Mar 10 - 16, 2008

For decades Pakistani entrepreneurs have been exporting molasses because foreign buyers were offering attractive price but hardly realized that its conversion into value added products can help in containing country's import bill. The oil crises of seventies forced the developed countries to work on developing alternative energy sources. When the problem started brewing crude oil price was around two dollars per barrel and now its price is hovering above 100 dollar per barrel.

With crude oil becoming precious prices of every item have been going up in general and prices of POL products in particular. The largest percentage of POL products is used in transport sector. As prices of motor gasoline became unaffordable quest for alternative fuels started from gasoline to diesel and to CNG but availability of hydrocarbons remains limited reserves, in fact depleting. This forced the researchers to look for renewable energy sources and they found bio-fuels not only comparatively cheaper but also eco-friendly.

While the researchers were working hard the policy planners in Pakistan never realized that they also have to develop alternative sources of energy. The result is that Pakistan's oil bill during the first half of current financial touched five billion dollar and full year bill may exceed ten billion dollars. It was only lately that automobile companies started rolling out cars with factory-fitted CNG kits. The result is that one could see long queues of car waiting to fill CNG at the dispensing stations.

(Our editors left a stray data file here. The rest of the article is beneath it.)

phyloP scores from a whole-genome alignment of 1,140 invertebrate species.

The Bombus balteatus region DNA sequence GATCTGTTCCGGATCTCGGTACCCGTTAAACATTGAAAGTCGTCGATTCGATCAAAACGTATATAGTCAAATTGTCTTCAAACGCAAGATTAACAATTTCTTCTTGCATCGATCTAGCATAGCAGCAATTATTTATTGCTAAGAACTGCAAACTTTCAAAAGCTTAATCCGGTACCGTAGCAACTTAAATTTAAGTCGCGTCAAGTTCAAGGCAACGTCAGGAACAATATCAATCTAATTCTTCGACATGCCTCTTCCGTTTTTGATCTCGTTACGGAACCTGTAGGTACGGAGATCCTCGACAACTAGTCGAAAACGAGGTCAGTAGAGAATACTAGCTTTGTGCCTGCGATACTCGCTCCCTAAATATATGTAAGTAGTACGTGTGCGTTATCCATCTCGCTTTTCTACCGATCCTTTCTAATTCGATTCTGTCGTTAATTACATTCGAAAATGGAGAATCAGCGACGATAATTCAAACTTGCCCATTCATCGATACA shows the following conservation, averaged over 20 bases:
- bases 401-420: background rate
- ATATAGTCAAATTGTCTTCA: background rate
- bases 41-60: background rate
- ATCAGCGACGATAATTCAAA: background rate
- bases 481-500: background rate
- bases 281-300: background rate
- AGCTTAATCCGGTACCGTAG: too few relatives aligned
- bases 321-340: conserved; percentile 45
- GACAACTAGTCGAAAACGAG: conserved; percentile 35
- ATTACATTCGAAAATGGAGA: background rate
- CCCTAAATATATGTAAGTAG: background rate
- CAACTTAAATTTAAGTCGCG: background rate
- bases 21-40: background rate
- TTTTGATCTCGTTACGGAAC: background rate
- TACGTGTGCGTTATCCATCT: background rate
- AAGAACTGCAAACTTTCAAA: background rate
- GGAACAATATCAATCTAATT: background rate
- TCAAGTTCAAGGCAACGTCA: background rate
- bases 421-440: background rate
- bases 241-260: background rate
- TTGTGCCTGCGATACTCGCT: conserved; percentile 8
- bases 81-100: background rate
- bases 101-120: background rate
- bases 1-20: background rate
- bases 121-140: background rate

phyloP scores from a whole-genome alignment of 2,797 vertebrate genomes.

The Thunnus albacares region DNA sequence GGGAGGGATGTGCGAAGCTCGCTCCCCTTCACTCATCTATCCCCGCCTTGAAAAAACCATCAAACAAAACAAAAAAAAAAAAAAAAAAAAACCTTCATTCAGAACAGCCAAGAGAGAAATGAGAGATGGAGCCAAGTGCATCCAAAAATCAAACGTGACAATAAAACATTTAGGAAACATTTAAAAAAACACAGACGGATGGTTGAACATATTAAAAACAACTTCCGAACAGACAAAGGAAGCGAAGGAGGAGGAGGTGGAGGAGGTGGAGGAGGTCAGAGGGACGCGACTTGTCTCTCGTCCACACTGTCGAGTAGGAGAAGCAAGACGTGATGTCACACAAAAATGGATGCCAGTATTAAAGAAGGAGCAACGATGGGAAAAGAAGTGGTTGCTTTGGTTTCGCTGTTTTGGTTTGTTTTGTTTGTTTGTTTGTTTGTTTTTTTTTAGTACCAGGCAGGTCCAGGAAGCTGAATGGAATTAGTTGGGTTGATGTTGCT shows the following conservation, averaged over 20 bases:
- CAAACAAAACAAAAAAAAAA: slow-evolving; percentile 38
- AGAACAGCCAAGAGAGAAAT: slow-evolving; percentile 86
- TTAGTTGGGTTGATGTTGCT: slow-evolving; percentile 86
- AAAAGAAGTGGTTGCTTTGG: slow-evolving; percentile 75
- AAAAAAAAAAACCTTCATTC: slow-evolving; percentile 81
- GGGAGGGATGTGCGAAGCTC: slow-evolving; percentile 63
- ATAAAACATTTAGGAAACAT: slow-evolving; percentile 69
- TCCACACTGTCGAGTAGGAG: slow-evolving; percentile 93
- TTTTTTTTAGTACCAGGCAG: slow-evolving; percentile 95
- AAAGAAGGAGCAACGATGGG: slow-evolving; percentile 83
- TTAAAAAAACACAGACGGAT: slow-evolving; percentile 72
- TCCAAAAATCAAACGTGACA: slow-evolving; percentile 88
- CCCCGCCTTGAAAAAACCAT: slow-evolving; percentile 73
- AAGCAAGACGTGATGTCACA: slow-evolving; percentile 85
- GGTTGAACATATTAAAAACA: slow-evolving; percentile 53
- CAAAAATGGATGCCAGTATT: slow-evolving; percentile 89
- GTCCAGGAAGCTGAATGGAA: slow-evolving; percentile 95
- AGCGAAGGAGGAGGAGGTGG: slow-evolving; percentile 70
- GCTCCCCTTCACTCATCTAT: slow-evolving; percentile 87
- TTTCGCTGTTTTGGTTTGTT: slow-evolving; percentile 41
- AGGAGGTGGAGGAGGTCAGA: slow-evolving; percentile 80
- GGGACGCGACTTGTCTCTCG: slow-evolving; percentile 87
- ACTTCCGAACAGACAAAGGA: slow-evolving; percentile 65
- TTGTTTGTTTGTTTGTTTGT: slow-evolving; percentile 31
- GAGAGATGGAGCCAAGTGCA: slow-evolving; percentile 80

However, this winter not only industrial consumers of gas have to face sever load shedding but CNG stations remained close up to 12 hours daily. This was despite the fact that public transport has not switched over to CNG use as yet in any significant manner. CNG is mainly used in cars and rickshaws (sold under President's rozgar scheme) whereas taxis and two stroke rickshaws are mostly using LPG.

The proposal to sell biofuel (Motor gasoline blended with alcohol) has not become reality as yet. According to some sector experts the biggest opponent of the blended fuel are the local refineries. This resistance is because country has already achieved self-sufficiency in motor gasoline. A large percentage of motorists have already moved on to CNG use and popularity of ethanol could result in glut of gasoline in the country.

However, in the larger interest of country the government has no alternative but to make sale of blended fuel (10% alcohol and 90% gasoline) compulsory. This can help in reducing crude oil import bill. It will also help in saving gas being used by the private cars. According to some experts burning gas in power plants and in vehicles is the worst proposition.


This year sugarcane crop size is estimated around 60 million tons, which will be sufficient to produce above 4 million tons refined sugar and 2 million ton molasses. This is despite the fact the average capacity utilization of sugar mills is less than 50%. If the country succeeds in doubling sugarcane output not only more sugar will be available for local consumption and export but above 4 million ton molasses will be available for producing ethanol.

Currently 77 sugar mills are operating in the country but only 22 mills have attached distilleries. It is because mill owners prefer to export molasses rather than converting it into value-added products. The situation has prevailed because western buyers have been offering very attractive prices. However, Pakistanis never try to find out why the buyers were ready to offer higher price?